Juanita Bowie contacted me last week to announce that she and her daughter, La Tisha, have reopened Harbor Restaurant and Bar (now called Harbor's Soul Food) at 3500 Paris Ave. (282-1060). Bowie's mother, Irma Harbor, opened the restaurant's first incarnation on Tchoupitoulas Street in the Warehouse District in 1949, moving in 1980 to the Faubourg Marigny building that now houses Cafe Unique (2529 Dauphine St., 948-8884). Bowie inherited Harbor when her mother passed away in 1992; she says she fought to keep her lease when the building was sold to Cafe Unique's owner, Changiz (Chad) Esmail, but ultimately surrendered and hunted out the new location. Harbor fans will be happy to hear that Bowie took Mr. Dennis, aka Big D, with her. Health problems prohibit Big D from long hours in the kitchen, so other employees help him prepare Harbor's renowned gumbo and banana pudding. Like Esmail, Bowie retained other Harbor cooks, two of whom worked for her mother at the original Tchoupitoulas Street location. Harbor's Soul Food carries on the family tradition in a patriotic-themed dining room from 7 a.m. to 5 p.m. Monday through Friday.
Victor's, the fine dining venue in the Ritz-Carlton New Orleans (921 Canal St., 524-13310), spent its annual August hiatus exorcising the cutting-edge visions of former chef Frank Brunacci (the man who introduced us to olive oil ice cream) and coming to grips with what Ritz-Carlton guests in New Orleans want. Victor's often-empty dining room indicated that it was too highfalutin in this city even for a luxury hotel. The restaurant reopened last week as Victor's Grill, a no-jacket-required chophouse influenced by local tastes and seasonal products. Chef Matthew Murphy, also the chef at the hotel's French Quarter Bar, is now in charge. A native of Ireland, Murphy is in all-American territory at Victor's Grill. There's even fruit pie a la mode on the dessert list. Victor's Grill is open for dinner Tuesday through Saturday.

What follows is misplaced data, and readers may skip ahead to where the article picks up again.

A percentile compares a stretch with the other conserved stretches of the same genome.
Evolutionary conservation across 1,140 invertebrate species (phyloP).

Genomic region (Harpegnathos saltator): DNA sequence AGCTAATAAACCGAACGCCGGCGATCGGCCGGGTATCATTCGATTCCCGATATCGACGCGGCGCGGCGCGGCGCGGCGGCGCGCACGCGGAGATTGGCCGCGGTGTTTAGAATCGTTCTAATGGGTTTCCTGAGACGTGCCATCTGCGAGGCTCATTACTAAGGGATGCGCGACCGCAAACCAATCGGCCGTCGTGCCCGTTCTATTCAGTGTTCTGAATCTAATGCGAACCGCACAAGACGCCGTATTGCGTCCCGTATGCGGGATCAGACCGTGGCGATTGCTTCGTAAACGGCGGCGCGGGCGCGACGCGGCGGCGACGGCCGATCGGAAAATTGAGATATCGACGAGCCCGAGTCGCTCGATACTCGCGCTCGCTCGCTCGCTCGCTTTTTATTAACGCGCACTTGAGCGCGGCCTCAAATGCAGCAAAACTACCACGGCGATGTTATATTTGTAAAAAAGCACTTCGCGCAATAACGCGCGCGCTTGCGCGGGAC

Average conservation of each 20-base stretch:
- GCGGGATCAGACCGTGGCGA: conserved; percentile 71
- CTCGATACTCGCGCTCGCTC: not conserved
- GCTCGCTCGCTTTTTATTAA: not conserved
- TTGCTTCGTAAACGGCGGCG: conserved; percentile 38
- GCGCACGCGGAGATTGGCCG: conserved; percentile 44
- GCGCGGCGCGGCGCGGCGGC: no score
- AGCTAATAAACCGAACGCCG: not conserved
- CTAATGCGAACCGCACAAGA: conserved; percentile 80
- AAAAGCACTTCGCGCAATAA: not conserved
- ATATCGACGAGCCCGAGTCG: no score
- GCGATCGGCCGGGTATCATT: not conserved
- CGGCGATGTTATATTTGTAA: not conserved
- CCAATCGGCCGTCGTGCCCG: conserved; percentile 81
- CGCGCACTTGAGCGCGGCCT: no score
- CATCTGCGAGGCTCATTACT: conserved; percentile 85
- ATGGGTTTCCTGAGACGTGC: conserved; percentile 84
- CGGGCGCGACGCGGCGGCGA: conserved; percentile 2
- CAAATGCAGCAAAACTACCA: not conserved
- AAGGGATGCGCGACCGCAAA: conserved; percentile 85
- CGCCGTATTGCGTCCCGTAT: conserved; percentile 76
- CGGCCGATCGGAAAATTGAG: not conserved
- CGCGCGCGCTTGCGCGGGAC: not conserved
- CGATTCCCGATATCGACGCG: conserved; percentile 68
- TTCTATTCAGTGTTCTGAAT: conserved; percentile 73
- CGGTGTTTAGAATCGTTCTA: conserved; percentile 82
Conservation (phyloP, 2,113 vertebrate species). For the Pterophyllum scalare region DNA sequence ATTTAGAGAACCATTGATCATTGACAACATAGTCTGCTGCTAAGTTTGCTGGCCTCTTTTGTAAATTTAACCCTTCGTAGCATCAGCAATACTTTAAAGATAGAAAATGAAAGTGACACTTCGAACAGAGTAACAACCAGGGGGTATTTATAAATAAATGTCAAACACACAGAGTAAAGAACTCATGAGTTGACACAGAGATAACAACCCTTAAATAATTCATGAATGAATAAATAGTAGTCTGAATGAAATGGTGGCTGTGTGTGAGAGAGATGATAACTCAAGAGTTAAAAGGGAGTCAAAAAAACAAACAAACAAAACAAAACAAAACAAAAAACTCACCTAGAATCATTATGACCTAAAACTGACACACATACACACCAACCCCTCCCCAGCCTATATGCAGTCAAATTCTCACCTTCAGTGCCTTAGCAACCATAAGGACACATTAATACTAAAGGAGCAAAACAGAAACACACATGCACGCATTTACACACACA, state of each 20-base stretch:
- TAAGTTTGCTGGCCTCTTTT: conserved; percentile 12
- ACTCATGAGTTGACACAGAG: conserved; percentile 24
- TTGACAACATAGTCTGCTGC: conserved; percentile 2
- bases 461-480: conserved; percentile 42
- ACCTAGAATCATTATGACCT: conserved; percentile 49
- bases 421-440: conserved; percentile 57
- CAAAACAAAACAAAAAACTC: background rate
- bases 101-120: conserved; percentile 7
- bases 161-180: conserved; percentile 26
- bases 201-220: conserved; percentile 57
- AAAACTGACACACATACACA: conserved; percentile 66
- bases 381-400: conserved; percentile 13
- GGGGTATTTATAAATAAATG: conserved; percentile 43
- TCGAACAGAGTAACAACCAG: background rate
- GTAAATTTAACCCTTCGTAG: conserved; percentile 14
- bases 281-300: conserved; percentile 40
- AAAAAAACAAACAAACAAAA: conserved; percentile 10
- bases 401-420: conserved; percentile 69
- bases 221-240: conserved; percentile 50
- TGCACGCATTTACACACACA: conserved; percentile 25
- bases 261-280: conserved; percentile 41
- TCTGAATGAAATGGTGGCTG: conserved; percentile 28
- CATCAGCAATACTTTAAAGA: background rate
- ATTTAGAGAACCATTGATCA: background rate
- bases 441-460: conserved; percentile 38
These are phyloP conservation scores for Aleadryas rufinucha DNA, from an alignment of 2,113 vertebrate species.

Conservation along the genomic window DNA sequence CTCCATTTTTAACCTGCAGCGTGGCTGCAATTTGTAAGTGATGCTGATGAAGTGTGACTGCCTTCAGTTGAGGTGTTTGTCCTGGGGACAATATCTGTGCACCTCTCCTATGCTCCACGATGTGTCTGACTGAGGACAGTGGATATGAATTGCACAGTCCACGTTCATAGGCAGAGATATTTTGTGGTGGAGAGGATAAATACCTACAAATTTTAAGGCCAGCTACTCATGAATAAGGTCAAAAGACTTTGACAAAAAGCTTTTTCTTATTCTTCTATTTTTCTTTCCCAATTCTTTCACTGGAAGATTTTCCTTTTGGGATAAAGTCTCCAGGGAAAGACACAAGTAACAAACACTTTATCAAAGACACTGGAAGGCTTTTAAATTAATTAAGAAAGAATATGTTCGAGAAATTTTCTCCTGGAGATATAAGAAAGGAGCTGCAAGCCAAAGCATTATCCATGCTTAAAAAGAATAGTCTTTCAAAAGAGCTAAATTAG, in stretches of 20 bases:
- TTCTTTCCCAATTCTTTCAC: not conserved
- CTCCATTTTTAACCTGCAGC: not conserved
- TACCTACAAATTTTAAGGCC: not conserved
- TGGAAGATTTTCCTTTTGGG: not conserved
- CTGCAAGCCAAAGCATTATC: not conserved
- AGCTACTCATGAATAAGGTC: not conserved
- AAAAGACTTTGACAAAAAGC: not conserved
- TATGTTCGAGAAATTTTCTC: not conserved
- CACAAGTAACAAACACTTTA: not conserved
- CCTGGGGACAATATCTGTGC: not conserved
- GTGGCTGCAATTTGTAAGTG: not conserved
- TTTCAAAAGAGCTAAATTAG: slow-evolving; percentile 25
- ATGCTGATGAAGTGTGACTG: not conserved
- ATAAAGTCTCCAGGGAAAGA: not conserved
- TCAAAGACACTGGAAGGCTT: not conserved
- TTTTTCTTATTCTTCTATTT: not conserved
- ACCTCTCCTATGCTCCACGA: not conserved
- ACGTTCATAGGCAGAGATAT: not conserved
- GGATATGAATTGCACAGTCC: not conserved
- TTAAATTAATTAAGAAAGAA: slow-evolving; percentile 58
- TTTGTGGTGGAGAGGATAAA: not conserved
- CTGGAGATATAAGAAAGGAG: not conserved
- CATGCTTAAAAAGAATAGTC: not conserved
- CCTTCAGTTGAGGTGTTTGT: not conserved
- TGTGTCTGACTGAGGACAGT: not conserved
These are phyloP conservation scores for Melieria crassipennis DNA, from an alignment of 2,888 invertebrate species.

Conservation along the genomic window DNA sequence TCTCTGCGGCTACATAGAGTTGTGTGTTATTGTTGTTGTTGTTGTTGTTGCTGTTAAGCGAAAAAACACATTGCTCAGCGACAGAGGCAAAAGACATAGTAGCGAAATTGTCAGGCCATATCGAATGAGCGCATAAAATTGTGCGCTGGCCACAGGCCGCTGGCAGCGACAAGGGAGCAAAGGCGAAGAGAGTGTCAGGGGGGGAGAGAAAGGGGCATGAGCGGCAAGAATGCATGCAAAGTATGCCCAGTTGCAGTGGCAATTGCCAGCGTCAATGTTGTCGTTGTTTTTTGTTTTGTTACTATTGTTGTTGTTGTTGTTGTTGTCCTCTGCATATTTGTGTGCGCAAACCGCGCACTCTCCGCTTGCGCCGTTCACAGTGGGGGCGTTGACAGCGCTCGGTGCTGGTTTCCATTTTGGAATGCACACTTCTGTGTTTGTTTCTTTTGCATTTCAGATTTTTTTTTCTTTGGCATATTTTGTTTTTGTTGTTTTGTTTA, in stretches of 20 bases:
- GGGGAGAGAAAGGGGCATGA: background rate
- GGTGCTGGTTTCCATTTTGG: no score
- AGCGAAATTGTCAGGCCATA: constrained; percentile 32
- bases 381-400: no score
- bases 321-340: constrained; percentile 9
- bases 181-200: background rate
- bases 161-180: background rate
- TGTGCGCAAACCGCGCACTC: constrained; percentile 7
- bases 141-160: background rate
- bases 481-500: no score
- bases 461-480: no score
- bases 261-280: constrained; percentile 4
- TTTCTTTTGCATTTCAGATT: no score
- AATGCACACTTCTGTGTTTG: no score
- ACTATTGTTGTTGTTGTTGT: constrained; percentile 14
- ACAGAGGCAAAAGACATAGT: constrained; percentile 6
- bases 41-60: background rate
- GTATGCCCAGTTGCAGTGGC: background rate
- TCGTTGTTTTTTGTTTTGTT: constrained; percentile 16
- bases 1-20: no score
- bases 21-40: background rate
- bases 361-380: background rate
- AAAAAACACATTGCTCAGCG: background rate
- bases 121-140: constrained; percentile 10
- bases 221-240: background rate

Ladies may "Storm the Sazerac" for the 54th year running from 6 p.m. to 8 p.m. Friday, Sept. 26, at the Fairmont Hotel's Sazerac Bar (123 Baronne St., 529-4733). Prior to 1949, women were allowed to enter the ancient bar (which has existed in various locations) on Mardi Gras Day only. This "nostalgia party" is free for anyone dressed in 1940s attire; $7.50 for women not in costume; and $19.49 for men not in costume. The Sazerac Restaurant will also feature a special $19.49 dinner menu.